VEGAN travel tips: 18 countries & counting

VeganWorld

Please go and check out Sam and Zab’s Surprising & Underrated Vegan-friendly Destinations post! Travelling as a vegan is really not hard, and a bunch of us jumped at the chance to contribute our 2 cents on vegan food options in different cities, with pictures!

My contribution is the Düsseldorf section. Guten Appetit! 😀

Since going vegan almost 5 years ago, I’ve visited these 18 countries:

  1. Germany
  2. France
  3. Belgium
  4. Netherlands
  5. Denmark
  6. Sweden
  7. UK
  8. Italy
  9. Switzerland
  10. Austria
  11. Spain
  12. Portugal
  13. Canada
  14. US
  15. Hong Kong
  16. Macau
  17. China (mainland)
  18. Indonesia

Some countries are easier to find vegan eats than others, but you would be surprised at how often vegan dishes are a part of many cultural dishes already – you just gotta look and ask. Looking and asking are also great ways to practice communicating and opening yourself up to the locals.

I’m not talking about visiting restaurants aimed at tourists (though usually they have vegetarian options, that you can ask to veganize), but I mean going to restaurants that locals go to and inquiring about their food, even if it’s not in your native language.

There’s also Happy Cow which I use a lot to locate vegan restaurants.

oodles of noodles

Personally, I tend seek out Asian cuisine wherever I go, because that’s what I prefer and miss it a lot living in Europe. Chinese food in particular is easy to find in most major cities and also very easy to veganize – if it’s not already vegan. Same with Indian food. Yums!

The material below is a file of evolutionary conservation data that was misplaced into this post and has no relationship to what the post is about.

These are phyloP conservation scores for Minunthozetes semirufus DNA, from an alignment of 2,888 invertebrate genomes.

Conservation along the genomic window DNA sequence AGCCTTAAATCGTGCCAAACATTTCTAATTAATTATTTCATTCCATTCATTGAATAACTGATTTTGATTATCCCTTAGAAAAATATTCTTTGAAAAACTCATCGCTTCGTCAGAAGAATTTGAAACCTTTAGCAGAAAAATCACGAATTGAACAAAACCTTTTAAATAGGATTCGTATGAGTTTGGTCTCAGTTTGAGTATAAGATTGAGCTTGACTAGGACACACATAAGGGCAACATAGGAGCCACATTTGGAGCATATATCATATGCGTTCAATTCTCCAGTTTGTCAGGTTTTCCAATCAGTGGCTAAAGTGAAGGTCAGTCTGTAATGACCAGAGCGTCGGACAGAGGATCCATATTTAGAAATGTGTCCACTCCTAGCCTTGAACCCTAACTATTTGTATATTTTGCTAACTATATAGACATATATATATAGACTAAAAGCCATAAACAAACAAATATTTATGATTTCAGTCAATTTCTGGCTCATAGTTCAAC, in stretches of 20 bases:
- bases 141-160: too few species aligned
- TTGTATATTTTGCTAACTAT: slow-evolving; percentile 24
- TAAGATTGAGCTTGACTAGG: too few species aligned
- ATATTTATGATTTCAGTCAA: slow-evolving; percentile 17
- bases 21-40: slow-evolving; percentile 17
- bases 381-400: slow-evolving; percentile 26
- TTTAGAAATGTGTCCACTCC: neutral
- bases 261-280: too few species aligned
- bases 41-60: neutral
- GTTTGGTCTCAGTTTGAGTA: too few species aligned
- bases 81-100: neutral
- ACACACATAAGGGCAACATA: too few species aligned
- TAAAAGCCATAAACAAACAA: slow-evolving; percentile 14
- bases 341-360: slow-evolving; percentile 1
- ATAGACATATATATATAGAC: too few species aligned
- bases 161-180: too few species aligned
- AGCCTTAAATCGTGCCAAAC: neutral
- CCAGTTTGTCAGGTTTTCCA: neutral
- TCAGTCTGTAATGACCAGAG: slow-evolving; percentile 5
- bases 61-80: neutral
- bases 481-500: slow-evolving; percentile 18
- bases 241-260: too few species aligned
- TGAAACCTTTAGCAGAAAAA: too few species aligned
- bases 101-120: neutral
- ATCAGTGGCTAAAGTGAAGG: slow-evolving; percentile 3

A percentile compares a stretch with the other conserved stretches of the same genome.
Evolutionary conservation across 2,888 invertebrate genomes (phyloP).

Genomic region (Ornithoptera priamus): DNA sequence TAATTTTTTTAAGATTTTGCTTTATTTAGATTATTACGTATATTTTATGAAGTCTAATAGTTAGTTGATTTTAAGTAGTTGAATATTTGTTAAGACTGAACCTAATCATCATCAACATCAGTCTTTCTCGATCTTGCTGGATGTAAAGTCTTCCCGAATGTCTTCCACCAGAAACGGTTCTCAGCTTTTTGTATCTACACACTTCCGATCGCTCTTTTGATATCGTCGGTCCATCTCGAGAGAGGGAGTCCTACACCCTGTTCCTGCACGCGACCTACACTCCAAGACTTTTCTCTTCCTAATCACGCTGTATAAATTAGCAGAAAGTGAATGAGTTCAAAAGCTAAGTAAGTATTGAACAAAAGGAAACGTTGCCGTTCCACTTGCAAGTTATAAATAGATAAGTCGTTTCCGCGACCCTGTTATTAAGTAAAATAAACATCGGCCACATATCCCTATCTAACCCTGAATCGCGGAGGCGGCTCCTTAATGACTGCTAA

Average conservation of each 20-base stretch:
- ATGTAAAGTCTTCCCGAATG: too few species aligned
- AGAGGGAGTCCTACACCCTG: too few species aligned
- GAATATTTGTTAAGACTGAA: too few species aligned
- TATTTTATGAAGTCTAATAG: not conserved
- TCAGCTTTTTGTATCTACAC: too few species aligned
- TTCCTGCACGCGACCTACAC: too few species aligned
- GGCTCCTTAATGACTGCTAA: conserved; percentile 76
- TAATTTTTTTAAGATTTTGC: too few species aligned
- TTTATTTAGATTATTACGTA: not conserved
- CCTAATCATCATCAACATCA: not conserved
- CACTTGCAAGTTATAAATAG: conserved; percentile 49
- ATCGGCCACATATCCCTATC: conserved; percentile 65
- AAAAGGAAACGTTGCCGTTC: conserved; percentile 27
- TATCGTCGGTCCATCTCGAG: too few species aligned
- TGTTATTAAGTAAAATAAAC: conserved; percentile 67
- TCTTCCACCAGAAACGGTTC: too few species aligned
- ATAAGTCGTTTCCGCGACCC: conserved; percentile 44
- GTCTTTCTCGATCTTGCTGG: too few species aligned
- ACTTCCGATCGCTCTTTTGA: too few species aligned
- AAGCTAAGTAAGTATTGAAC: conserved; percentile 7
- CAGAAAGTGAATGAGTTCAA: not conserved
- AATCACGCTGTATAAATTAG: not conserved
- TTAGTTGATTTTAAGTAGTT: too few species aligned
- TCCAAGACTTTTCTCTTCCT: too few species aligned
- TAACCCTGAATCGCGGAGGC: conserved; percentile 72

The only place on my list that I found more difficult was in Normandy, France. Paris is easy though, so don’t fret. In Normandy, we rented an Airbnb apartment in the beautiful cities of Caen and Le Havre, and prepared our own vegan food. Which was hardly a terrible experience since we were surrounded by markets that sold fresh local fruits and veggies.

Caen

There are many benefits to travelling VEGAN. It gives some fun and structure to your travels, so you’re not listlessly wandering around thinking “is this it?” One of your big goals is finding that highly rated VEGAN restaurant, where you will meet other enthusiastic vegans, both local and tourists.

It also saves money and is often the healthier choice, because you’re not just buying random food to try just because someone told you it’s a local delicacy (that locals hardly ever eat!).

Even if you do miss out on eating some gross dish like pig knuckles (or anything that is a dead animal or has the secretions of a dead animal), it’s really not worth it as someone had to suffer greatly for your meal. As a vegan who has become aware of the atrocities of the meat, dairy, and egg industries, it’s something I will gladly leave off my plate without any level of FOMO.

VEGAN travelling is fun, less harmful, and puts you in situations where you can easily connect with other likeminded people on the way. Plus you never ever sacrifice on taste, because plants are the yummiest foods for our human bodies and palates.

If you have vegan travel tips, let me know below!

4 Comments


  1. // Reply

    This is great! I totally agree that travelling as a vegan makes it more fun, not harder. Indeed, Asian cuisine is usually a safe option, as is sometimes Italian. I also love renting Airbnb places to be able to prepare my own food – sometimes you just really don’t want to go out to another restaurant! Thanks for linking to my article, and for your contribution in it!


    1. // Reply

      No problem Sam, it was a fun & easy collab! I can tell that everyone who contributed is super excited and bursting to let out our vegan ‘secrets’ from wherever we are/have been. 🙂


  2. // Reply

    That’s quite the list of countries for just 5 years, you have been busy!

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